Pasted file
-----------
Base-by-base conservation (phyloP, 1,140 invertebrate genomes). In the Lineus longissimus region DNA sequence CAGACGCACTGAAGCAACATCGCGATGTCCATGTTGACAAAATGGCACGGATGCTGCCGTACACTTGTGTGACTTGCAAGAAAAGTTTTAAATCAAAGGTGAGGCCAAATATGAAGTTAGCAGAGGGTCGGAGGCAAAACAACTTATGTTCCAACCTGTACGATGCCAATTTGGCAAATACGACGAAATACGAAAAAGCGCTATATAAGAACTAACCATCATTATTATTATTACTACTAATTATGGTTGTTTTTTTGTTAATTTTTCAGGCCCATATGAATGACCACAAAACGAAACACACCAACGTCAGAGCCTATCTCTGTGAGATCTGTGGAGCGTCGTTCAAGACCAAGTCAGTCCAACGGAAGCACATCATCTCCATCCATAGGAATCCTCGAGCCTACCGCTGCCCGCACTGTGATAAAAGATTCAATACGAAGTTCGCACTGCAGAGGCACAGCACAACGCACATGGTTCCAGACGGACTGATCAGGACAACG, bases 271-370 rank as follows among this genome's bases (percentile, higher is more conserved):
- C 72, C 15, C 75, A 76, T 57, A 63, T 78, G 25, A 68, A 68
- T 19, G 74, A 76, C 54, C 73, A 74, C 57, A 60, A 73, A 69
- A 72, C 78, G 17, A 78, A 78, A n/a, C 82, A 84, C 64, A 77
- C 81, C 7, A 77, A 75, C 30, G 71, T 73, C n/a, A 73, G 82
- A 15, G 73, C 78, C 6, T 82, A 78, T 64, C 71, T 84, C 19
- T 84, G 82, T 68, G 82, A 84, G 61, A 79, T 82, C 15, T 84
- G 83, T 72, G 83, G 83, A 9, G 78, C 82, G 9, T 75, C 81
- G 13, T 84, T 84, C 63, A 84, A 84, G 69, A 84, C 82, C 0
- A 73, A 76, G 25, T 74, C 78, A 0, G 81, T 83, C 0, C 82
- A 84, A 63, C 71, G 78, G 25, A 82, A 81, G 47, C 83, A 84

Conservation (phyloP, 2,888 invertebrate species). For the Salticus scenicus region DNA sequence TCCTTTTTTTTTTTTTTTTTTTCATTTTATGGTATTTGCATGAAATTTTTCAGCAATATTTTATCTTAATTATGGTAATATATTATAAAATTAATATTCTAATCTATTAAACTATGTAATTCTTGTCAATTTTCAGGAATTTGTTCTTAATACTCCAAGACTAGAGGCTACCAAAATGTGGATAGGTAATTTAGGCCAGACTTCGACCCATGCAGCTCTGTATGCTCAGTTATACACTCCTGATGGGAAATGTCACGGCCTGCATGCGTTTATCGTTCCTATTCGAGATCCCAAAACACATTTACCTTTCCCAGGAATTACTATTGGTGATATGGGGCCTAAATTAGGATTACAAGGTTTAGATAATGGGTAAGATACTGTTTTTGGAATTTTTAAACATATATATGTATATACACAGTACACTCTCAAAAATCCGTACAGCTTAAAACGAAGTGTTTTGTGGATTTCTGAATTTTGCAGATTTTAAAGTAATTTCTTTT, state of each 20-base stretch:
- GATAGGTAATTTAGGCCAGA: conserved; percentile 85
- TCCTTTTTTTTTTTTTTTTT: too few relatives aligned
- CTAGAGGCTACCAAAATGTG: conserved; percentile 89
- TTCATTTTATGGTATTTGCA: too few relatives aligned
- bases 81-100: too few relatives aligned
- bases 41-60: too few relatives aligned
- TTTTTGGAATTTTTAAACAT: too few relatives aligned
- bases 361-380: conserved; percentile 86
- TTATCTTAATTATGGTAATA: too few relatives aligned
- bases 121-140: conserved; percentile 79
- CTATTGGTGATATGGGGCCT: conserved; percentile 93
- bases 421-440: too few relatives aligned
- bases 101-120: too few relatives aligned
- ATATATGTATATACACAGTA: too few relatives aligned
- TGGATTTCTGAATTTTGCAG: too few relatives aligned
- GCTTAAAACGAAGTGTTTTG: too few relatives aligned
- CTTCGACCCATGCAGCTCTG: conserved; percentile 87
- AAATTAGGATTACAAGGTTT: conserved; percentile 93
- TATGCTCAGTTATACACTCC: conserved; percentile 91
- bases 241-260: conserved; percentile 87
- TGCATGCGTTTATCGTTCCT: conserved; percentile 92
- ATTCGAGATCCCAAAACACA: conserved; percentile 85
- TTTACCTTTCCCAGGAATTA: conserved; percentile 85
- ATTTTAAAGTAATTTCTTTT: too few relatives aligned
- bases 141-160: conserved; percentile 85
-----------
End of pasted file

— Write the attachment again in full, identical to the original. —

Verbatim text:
Base-by-base conservation (phyloP, 1,140 invertebrate genomes). In the Lineus longissimus region DNA sequence CAGACGCACTGAAGCAACATCGCGATGTCCATGTTGACAAAATGGCACGGATGCTGCCGTACACTTGTGTGACTTGCAAGAAAAGTTTTAAATCAAAGGTGAGGCCAAATATGAAGTTAGCAGAGGGTCGGAGGCAAAACAACTTATGTTCCAACCTGTACGATGCCAATTTGGCAAATACGACGAAATACGAAAAAGCGCTATATAAGAACTAACCATCATTATTATTATTACTACTAATTATGGTTGTTTTTTTGTTAATTTTTCAGGCCCATATGAATGACCACAAAACGAAACACACCAACGTCAGAGCCTATCTCTGTGAGATCTGTGGAGCGTCGTTCAAGACCAAGTCAGTCCAACGGAAGCACATCATCTCCATCCATAGGAATCCTCGAGCCTACCGCTGCCCGCACTGTGATAAAAGATTCAATACGAAGTTCGCACTGCAGAGGCACAGCACAACGCACATGGTTCCAGACGGACTGATCAGGACAACG, bases 271-370 rank as follows among this genome's bases (percentile, higher is more conserved):
- C 72, C 15, C 75, A 76, T 57, A 63, T 78, G 25, A 68, A 68
- T 19, G 74, A 76, C 54, C 73, A 74, C 57, A 60, A 73, A 69
- A 72, C 78, G 17, A 78, A 78, A n/a, C 82, A 84, C 64, A 77
- C 81, C 7, A 77, A 75, C 30, G 71, T 73, C n/a, A 73, G 82
- A 15, G 73, C 78, C 6, T 82, A 78, T 64, C 71, T 84, C 19
- T 84, G 82, T 68, G 82, A 84, G 61, A 79, T 82, C 15, T 84
- G 83, T 72, G 83, G 83, A 9, G 78, C 82, G 9, T 75, C 81
- G 13, T 84, T 84, C 63, A 84, A 84, G 69, A 84, C 82, C 0
- A 73, A 76, G 25, T 74, C 78, A 0, G 81, T 83, C 0, C 82
- A 84, A 63, C 71, G 78, G 25, A 82, A 81, G 47, C 83, A 84

Conservation (phyloP, 2,888 invertebrate species). For the Salticus scenicus region DNA sequence TCCTTTTTTTTTTTTTTTTTTTCATTTTATGGTATTTGCATGAAATTTTTCAGCAATATTTTATCTTAATTATGGTAATATATTATAAAATTAATATTCTAATCTATTAAACTATGTAATTCTTGTCAATTTTCAGGAATTTGTTCTTAATACTCCAAGACTAGAGGCTACCAAAATGTGGATAGGTAATTTAGGCCAGACTTCGACCCATGCAGCTCTGTATGCTCAGTTATACACTCCTGATGGGAAATGTCACGGCCTGCATGCGTTTATCGTTCCTATTCGAGATCCCAAAACACATTTACCTTTCCCAGGAATTACTATTGGTGATATGGGGCCTAAATTAGGATTACAAGGTTTAGATAATGGGTAAGATACTGTTTTTGGAATTTTTAAACATATATATGTATATACACAGTACACTCTCAAAAATCCGTACAGCTTAAAACGAAGTGTTTTGTGGATTTCTGAATTTTGCAGATTTTAAAGTAATTTCTTTT, state of each 20-base stretch:
- GATAGGTAATTTAGGCCAGA: conserved; percentile 85
- TCCTTTTTTTTTTTTTTTTT: too few relatives aligned
- CTAGAGGCTACCAAAATGTG: conserved; percentile 89
- TTCATTTTATGGTATTTGCA: too few relatives aligned
- bases 81-100: too few relatives aligned
- bases 41-60: too few relatives aligned
- TTTTTGGAATTTTTAAACAT: too few relatives aligned
- bases 361-380: conserved; percentile 86
- TTATCTTAATTATGGTAATA: too few relatives aligned
- bases 121-140: conserved; percentile 79
- CTATTGGTGATATGGGGCCT: conserved; percentile 93
- bases 421-440: too few relatives aligned
- bases 101-120: too few relatives aligned
- ATATATGTATATACACAGTA: too few relatives aligned
- TGGATTTCTGAATTTTGCAG: too few relatives aligned
- GCTTAAAACGAAGTGTTTTG: too few relatives aligned
- CTTCGACCCATGCAGCTCTG: conserved; percentile 87
- AAATTAGGATTACAAGGTTT: conserved; percentile 93
- TATGCTCAGTTATACACTCC: conserved; percentile 91
- bases 241-260: conserved; percentile 87
- TGCATGCGTTTATCGTTCCT: conserved; percentile 92
- ATTCGAGATCCCAAAACACA: conserved; percentile 85
- TTTACCTTTCCCAGGAATTA: conserved; percentile 85
- ATTTTAAAGTAATTTCTTTT: too few relatives aligned
- bases 141-160: conserved; percentile 85